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Source: The post is based on the article “All about Tripura’s Unakoti, the ‘Angkor Wat of the North-East’ seeking UNESCO world heritage tag” published in Indian Express on 15th December 2022
What is the News?
Unakoti, famously known as the ‘Angkor Wat of the North-East’ is vying for a UNESCO World Heritage Tag.
What is Unakoti?
Unakoti is located in Tripura. It is a ‘Shaiba’ (Saivite) pilgrimage site with gigantic rock cut sculptures.
The site displays almost the same mystical charm as the Angkor Wat temple of Cambodia. Hence, it is called the Angkor Wat of North-East.
Meaning: Literally, Unakoti means ‘one less one crore’ in Hindi and Bengali and it is believed that these many rock carvings (ninety-nine lakh ninety-nine thousand nine hundred and ninety-nine) are present here.
– In the local Kokborok language, Unakoti is called Subrai Khung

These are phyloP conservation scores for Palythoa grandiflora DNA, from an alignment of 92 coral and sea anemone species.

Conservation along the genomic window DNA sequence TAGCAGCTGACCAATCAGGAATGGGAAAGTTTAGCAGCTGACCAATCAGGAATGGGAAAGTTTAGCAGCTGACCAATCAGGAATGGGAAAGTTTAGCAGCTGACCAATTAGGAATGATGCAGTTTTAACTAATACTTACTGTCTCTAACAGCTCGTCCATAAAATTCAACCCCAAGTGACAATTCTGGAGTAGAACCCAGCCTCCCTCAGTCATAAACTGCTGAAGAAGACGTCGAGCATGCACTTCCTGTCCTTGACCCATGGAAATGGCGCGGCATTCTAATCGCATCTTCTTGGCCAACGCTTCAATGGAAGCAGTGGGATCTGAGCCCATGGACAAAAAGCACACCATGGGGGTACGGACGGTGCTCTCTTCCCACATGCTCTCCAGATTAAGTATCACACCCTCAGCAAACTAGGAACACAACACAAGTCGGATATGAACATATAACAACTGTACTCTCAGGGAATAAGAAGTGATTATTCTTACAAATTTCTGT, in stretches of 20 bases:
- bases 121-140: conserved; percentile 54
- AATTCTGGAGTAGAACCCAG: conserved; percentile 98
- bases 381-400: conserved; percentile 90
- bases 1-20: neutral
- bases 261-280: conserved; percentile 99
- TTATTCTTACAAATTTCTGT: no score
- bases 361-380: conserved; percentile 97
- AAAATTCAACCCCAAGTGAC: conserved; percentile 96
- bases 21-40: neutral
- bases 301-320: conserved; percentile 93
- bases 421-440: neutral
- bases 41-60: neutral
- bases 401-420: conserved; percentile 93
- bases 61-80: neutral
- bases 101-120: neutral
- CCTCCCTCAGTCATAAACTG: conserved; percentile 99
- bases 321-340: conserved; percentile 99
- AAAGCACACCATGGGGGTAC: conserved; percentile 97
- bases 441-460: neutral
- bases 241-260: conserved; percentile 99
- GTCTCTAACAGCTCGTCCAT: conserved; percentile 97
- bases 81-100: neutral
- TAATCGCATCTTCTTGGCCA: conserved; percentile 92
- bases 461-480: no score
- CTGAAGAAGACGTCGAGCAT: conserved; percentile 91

Mythological significance: According to Hindu mythology, when Lord Shiva was going to Kashi along with one crore gods and goddesses, he made a night halt at this location. He asked all his fellow gods and goddesses to wake up before sunrise and proceed for Kashi.
– It is believed that in the morning, except Shiva, none of them could wake up so he set out for Kashi alone, cursing others to become stone images.
– As a result of this curse, ninety-nine lakh ninety-nine thousand nine hundred and ninety-nine stone images and carvings continue to be present at Unakoti.
What is Angkor Wat Temple?
Angkor Wat literally means ‘city of temples’. It is a temple complex in Cambodia and is the largest religious monument in the world.
The temple was built by king Suryavarman II who is regarded as the Khmer empire’s greatest kings.
The temple was originally constructed as a Hindu temple dedicated to the god Vishnu. But it was gradually transformed into a Buddhist temple towards the end of the 12th century. As such, it is also described as a “Hindu-Buddhist” temple.